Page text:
The history of the Black Country gets computerised for new exhibition

The history of the Black Country gets computerised for new exhibition

The history of the Black Country is being retold in 21st century style as part of a computer game specially commissioned for an exhibition at The Public.

It has been done by apprentices on the LearnPlay Foundation scheme based at the arts building in West Bromwich, and is based on the platform Little Big Planet.

The students have put together storylines including titbits of history, local landmarks, legends and even ghost stories which are revealed as the character progresses through the levels.

Jack Cook, assistant head of department at LearnPlay, said: “There are about 10 levels. We have got stuff on Wolverhampton, Sandwell, Dudley and Walsall.

“Some are historical, some are horror stories.

“In Dudley we have the Wren’s Nest where you have to go down and explore. We have done a massive storyline about the castle and the Grey Lady that haunts it – that just looks fantastic.

“We have done a story about the Walsall anarchists where you have got to catch them. You see them going to court and they tell you how they got sentenced as well. There is also one about the severed hand that was discovered in a pub (the so called Hand of Glory found at The White Hart Inn at Caldmore).

“You can go at your own speed reading all the information and facts that pop up. I have learnt so much about the area doing this.”

It is operated with a joystick and four buttons so even non-gamers will swiftly come to grips with how to play it.

Graham Peet, exhibitions manager at The Public, said: “The apprentices have been working on this for about four months. From an information point of view there is a huge amount in it that they have discovered from their research.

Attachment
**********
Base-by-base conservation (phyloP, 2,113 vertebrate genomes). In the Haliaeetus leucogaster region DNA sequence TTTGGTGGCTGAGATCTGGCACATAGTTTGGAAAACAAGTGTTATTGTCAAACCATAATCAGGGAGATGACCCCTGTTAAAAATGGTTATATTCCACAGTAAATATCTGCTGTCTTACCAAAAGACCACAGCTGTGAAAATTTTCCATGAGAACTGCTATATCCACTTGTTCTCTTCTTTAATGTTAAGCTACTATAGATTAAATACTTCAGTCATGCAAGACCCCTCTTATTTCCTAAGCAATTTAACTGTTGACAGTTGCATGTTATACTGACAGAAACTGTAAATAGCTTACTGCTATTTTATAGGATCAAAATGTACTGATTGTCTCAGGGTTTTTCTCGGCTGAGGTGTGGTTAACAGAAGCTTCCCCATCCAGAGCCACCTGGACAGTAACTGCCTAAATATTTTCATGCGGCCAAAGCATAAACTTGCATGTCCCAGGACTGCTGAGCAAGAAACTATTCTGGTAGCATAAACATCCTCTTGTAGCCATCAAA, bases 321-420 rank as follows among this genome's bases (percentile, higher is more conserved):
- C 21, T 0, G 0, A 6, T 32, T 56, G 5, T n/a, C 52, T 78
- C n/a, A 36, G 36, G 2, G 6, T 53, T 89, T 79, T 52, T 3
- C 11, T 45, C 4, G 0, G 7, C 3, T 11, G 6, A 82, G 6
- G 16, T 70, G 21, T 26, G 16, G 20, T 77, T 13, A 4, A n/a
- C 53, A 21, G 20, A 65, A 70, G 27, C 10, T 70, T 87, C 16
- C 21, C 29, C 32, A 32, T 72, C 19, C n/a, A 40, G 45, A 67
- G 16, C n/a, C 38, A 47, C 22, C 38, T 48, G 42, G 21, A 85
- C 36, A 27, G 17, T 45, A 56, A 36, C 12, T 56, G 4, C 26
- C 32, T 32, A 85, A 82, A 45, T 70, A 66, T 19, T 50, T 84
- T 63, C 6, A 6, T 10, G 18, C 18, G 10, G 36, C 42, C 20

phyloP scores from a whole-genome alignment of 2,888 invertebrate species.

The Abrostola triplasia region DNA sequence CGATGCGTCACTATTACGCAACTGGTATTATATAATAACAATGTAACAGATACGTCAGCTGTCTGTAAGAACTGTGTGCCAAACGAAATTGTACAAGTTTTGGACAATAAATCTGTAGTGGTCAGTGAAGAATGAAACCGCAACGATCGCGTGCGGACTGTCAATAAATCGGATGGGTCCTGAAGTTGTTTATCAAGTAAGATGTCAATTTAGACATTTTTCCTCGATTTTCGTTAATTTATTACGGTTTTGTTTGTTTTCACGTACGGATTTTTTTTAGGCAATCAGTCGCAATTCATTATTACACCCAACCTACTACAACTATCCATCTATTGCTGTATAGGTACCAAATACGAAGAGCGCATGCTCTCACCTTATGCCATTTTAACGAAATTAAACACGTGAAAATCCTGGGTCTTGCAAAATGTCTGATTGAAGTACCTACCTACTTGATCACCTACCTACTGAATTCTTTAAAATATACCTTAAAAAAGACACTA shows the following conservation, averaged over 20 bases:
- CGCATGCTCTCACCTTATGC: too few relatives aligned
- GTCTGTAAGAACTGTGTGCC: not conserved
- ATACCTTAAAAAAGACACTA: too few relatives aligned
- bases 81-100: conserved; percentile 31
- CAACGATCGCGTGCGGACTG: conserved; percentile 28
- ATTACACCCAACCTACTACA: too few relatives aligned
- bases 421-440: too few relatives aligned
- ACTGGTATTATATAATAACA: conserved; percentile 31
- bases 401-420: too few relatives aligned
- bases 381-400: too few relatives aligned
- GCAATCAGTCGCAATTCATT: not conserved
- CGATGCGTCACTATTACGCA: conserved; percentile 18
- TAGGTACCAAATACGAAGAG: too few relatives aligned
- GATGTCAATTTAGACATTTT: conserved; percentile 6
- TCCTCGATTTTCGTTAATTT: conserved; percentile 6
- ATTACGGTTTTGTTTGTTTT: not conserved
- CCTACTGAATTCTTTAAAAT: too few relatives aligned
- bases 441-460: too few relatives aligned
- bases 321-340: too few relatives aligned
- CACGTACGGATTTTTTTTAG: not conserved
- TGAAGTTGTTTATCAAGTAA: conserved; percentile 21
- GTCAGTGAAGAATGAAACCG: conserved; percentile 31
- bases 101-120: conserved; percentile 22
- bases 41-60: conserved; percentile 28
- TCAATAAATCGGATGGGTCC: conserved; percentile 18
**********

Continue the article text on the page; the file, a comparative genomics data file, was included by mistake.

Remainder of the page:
“We are going to be putting up some of the storyboards they have made so you can see the complexity of the ideas and the research they have done.’’

Also included as part of Black Country Legends is a display of Dudley-born photographer Richard Billingham’s acclaimed series “Ray’s A Laugh”.

The Turner Prize-nominee took the pictures of his alcoholic father Ray and obese mother Liz at their home in Cradley Heath in the ‘90s. Shot in brash colour on cheap film, the results are a brutally candid study of an impoverished, dysfunctional family, yet desperation is touched with affection.

A Most Peculiar Place is Brendan Jackson’s contribution. The installation is an unusual map that highlights some of the unusual characters and characteristics of the region – from the anti-Catholic public speaker who prompted a reading of The Riot Act, to the concept of Wednesbury Unreasonableness and the origins of the Dudley Locust.

* Black Country Legends continues at The Public until May 6. For details look up The Public

The video trailer of the display can be viewed here

Via Birmingham Mail

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